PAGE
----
So you think you can RSS? How.

[ This is a follow up to a previous article entitled: "So you think you can RSS? Why", which looks at the evolution of the internet and why RSS and other feed formats are so popular today. ]

Everyday i seem to find at least 2-3 new websites that i think are really cool and interesting. I usually bookmark them, but i know of so many good sites that it’s becoming impossible to keep up with all the new things that are being published on a daily basis. I understand why RSS is all the rage right now, i just have to pick an RSS viewer that i like and start using it.

Granted, there are a whole lot of these “news reader” softwares popping up all over the place, but when i first heard of SearchFox, i thought well.. the choice may just have gotten a bit easier. This article is an attempt to compare 6 popular RSS reader services in terms of general usability: the registration process (getting started), speed, ease of use, as well as any unique features that might make one service stand out over the others.

Here is a list of services i am going to try out:

  1. SearchFox
  2. My Feedster
  3. Pluck Online
  4. Bloglines
  5. Rojo
  6. NewsGator Online

First, lets look at the registration process. Let me start by saying, SearchFox is unfortunately still in beta, and is not setup for open registrations. What this means is you’ll have to email their support team and ask for an account. This takes some time. How long, well, let’s just see if they even make it into this review.

My Feedster was the first service i actually signed up for. It was quick and easy, but once i got in i found the backend to be a little unintuitive. It felt a little overwhelming, with few places to turn for help. I immediatly found that i was already subscribed to about ten feeds, many of which i would later get sucked into in an attempt to delete them. So, some time wasted there.

Next was Pluck Online, it looked like a good service but i found that in the sign up process, although they state that only “Items marked with an asterisk (*) are required”, in reality, all fields are required. This includes your first, and last name – something i’m not in the habit of giving out to any new web service that happens to come along. Let me try the thing before asking for this type of info, give me a reason to want to add it in later. Simply writing “Your name lets us personalize Pluck.” doesn’t exactly comfort me in any way. So i moved on to the next service.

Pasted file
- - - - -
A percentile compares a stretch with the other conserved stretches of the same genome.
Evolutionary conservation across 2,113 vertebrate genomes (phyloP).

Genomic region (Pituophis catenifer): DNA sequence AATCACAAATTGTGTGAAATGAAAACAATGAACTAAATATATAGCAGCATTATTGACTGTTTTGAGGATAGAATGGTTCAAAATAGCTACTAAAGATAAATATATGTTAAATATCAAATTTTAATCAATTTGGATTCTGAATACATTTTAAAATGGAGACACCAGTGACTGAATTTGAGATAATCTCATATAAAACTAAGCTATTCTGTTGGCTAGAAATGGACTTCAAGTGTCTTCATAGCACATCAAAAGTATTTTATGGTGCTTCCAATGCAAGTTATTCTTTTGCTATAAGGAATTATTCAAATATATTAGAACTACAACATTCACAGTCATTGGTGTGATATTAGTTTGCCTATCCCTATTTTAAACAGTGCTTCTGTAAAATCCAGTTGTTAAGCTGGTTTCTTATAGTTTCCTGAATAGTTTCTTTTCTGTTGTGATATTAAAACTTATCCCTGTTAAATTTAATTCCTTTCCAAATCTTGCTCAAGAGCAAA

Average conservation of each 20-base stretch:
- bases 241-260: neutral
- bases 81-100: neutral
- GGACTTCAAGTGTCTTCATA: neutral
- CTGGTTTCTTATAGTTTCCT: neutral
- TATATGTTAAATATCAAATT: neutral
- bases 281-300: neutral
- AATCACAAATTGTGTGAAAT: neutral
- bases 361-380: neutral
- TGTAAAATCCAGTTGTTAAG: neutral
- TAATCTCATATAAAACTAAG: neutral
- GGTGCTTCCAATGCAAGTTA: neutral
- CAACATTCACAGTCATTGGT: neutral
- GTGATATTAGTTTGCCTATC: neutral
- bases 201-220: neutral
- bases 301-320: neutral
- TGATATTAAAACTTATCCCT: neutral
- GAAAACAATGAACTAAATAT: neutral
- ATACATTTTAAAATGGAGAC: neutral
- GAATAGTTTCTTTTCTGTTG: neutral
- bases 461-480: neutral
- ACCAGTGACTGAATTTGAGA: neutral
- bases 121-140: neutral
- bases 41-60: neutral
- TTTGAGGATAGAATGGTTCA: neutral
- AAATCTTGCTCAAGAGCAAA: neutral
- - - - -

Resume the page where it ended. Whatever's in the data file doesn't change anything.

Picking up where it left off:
I’m happy to say that Bloglines is easy to sign up for (no first/last names), quick, and simple to use. Right off the bat, their “Quick Pick Subscriptions” offers you a directory to choose feeds from. These are conveniently grouped into categories and today’s most popular. They also let you know that this directory is always availably so there is no pressure to choose all your feeds right now. With this in mind, i just chose a few feeds to start out with and get a feel for the main interface. The “My Feeds” section is where you’ll find and be able to read all the sites you’ve subscribed to. There is a left sidebar that is divided into 2 sections: your feeds, and extras. It’s all quite easy to get used to and works well, as far as i could tell.

Rojo was a service that i stumbled onto at the last minute before writing this article. Registration was the quickest of all the services i tried out. Simply enter your email, pick a username/password, and you’re in. No email confirmation was required, so i got to start using Rojo without a single delay. I should mention that the next page, before you get to the main interface, is a wizard which does ask to personalize your experience. You can enter your first/last name, zip code, even you’re own blog URL (if you happen to have one). You can also choose to exit the wizard (which is what i did), and just skip all the personal stuff. One thing that was unique about Rojo, was the ability to Tag your feeds, as well as group them into traditional categories. [ Update: I did actually get an activation email, but i didn't need it to log in, and never even saw it until after i posted this article ]